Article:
I was on a bit of a dialogue spree a few months ago, but I decided to post this with the setting series to give you (and me) a bit of a break. As I have mentioned, I prefer dialogue to narrative. So much so, I actually skip blocks of description when I read. This is obviously not ideal, but then again neither is my wine habit. And I’m not giving that up either.
As an author I need to find the balance between narrative and description. I have written about Talking Heads and how leaving details up to chance can create confusion or ambiguity.
When I discussed layering, I worked hard to use body language and actions to help me fix my talking heads. Remember body language and internal thoughts are also considered part of dialogue. So, now I should have something like talking bodies. But, I still don’t have setting.
How To Convey Setting In Dialogue – Without Sounding Like A B & B Brochure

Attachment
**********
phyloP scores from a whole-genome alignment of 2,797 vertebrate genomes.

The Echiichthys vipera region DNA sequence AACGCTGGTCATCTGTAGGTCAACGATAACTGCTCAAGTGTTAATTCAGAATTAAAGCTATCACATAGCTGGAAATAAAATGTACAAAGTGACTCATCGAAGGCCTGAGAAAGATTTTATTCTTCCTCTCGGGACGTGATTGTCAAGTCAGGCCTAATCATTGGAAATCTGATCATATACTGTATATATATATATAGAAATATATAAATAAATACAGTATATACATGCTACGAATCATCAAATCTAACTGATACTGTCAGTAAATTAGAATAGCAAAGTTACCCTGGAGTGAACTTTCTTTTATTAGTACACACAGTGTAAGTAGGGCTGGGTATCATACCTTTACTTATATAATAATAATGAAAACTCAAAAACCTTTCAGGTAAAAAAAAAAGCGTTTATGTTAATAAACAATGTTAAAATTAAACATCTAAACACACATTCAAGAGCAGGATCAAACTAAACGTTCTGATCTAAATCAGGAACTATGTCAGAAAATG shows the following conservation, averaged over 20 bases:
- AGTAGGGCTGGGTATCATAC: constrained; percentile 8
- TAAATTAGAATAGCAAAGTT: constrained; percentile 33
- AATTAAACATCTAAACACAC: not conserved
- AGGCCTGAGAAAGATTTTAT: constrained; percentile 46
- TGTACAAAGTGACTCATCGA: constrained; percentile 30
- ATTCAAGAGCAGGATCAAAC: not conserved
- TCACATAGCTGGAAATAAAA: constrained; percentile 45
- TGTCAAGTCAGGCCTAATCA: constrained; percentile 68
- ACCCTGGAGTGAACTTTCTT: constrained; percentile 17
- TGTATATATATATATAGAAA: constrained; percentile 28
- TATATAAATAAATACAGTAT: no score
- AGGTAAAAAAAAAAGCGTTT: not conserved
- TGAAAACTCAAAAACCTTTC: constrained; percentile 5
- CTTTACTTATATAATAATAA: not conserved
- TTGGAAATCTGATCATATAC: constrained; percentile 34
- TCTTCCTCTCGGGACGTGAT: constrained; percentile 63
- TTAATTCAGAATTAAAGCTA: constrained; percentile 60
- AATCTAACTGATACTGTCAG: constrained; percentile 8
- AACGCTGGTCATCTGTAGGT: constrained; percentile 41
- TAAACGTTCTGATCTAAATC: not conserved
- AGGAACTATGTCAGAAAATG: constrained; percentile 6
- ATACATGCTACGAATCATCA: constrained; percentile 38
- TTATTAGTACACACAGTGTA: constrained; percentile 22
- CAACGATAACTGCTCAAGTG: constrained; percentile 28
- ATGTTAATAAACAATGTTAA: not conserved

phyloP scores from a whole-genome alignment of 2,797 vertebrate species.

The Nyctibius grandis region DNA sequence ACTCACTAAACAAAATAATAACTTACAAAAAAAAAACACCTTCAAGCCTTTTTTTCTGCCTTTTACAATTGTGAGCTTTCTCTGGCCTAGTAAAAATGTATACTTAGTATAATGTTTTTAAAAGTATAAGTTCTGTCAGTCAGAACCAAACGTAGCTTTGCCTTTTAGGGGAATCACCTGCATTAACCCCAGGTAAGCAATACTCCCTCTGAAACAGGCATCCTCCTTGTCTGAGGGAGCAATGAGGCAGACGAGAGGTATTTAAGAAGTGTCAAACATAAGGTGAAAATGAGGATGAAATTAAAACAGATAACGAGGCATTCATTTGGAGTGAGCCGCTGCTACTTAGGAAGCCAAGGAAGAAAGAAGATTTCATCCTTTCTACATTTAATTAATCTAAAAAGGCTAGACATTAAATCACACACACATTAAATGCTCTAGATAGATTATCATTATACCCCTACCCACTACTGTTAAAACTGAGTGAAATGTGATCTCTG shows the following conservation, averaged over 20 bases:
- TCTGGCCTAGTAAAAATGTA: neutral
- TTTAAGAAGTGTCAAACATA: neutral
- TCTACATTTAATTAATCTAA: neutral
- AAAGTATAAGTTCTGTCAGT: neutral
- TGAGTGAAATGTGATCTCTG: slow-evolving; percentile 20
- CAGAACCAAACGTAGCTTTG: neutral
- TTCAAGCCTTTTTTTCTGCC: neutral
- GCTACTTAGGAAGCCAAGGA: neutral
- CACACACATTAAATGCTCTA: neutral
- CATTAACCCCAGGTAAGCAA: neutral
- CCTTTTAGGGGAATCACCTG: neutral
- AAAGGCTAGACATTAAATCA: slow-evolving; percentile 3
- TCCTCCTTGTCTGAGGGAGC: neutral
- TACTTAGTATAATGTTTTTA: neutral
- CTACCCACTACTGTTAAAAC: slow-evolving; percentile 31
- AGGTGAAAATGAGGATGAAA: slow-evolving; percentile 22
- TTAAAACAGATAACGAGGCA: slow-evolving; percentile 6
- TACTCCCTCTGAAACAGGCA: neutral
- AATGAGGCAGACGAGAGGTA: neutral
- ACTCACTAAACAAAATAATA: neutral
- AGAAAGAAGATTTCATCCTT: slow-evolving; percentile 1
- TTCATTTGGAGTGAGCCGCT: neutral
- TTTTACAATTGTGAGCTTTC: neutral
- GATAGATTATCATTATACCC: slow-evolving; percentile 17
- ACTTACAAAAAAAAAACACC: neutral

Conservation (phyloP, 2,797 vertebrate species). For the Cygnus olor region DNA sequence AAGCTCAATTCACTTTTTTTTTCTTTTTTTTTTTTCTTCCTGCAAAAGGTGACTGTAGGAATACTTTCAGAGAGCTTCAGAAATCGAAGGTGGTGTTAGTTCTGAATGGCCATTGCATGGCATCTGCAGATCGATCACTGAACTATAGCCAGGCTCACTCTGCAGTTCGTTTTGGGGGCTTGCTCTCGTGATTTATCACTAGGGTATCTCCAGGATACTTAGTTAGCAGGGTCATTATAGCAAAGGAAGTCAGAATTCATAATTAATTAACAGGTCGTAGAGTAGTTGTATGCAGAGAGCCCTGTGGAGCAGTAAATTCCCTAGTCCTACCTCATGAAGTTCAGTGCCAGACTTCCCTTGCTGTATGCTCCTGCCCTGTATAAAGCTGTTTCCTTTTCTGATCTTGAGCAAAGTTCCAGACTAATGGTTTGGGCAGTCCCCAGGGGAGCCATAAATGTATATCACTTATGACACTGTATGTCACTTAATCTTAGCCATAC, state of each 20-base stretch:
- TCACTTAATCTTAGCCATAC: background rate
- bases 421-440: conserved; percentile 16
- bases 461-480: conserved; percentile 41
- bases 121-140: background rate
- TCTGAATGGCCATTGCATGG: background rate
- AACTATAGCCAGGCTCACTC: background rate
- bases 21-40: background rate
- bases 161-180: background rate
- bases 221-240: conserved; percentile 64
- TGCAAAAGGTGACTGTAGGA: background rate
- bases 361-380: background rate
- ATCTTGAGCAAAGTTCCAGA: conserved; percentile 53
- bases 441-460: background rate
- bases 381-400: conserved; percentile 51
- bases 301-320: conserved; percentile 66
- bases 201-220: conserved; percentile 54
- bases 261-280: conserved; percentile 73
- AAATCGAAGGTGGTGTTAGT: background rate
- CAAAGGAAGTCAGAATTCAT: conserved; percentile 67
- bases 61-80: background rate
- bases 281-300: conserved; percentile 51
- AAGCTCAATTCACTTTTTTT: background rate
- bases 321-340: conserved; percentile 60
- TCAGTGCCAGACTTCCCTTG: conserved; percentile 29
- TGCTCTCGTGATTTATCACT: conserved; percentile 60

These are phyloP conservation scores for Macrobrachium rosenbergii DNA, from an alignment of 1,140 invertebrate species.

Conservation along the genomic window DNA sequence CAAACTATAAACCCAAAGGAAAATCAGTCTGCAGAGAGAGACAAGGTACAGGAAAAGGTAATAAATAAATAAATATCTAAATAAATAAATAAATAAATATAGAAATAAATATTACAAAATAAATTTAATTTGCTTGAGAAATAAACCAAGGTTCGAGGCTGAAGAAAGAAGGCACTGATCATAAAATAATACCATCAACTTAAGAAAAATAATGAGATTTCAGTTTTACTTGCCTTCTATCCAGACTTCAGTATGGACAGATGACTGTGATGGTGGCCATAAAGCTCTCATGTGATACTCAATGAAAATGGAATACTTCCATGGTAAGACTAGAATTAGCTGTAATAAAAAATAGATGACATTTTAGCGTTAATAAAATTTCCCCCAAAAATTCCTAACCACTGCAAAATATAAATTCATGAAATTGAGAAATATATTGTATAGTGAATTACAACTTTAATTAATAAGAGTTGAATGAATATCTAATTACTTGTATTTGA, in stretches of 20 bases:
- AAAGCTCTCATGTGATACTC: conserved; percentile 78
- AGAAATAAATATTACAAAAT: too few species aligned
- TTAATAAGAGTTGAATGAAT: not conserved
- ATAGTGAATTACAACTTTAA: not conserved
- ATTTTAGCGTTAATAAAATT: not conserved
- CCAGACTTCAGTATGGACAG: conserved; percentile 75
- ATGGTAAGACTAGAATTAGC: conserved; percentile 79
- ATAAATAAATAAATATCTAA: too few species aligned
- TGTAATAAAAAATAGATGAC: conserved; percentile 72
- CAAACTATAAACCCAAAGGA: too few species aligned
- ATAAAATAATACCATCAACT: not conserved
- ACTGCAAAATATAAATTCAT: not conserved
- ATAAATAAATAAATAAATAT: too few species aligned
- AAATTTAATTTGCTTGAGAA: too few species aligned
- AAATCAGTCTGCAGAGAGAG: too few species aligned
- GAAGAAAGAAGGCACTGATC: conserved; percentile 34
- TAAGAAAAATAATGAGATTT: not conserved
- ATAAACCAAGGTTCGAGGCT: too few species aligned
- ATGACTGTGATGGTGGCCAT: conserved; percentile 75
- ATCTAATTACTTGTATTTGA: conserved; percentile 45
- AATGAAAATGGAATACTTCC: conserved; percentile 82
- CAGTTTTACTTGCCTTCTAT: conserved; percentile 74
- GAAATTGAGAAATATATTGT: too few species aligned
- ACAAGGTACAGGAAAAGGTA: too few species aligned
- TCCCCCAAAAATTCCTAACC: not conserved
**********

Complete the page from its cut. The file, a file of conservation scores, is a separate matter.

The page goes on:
How do I include setting detail without inducing a coma with blocks of description? Remember, I love writing that shows. There are authors who excel at telling and who write brilliant, intoxicating descriptions. I don’t. I want stuff to happen.
Let’s take a look at some examples. Using a line like “Please pass the salt” already tells us we are at a dinner table. It could be a restaurant or a home.
Having your character say: “Grab your jacket, it’s freezing.” Tells me it is cold, without having to use the line: It was a cold and snowy day, just like the weatherman predicted.
This is a skill that you will hone. The more you make a conscious effort, the better you will get. I just sounded like a motivational gym DVD, didn’t I? But it’s true.
Consider this example:
Ok, I hope that helps to explain using setting in dialogue instead of writing it in big blocks at the beginning of the scene.
Try it using the prompt: “Why is it so dark in here?” OR “Where the hell are we?”
by Mia Botha
If you enjoyed this post, you will love:
- 7 Simple Things To Remember About Setting
- 7 Other Characters To Consider When You Write A Book
- The Role Of The Love Interest In Fiction
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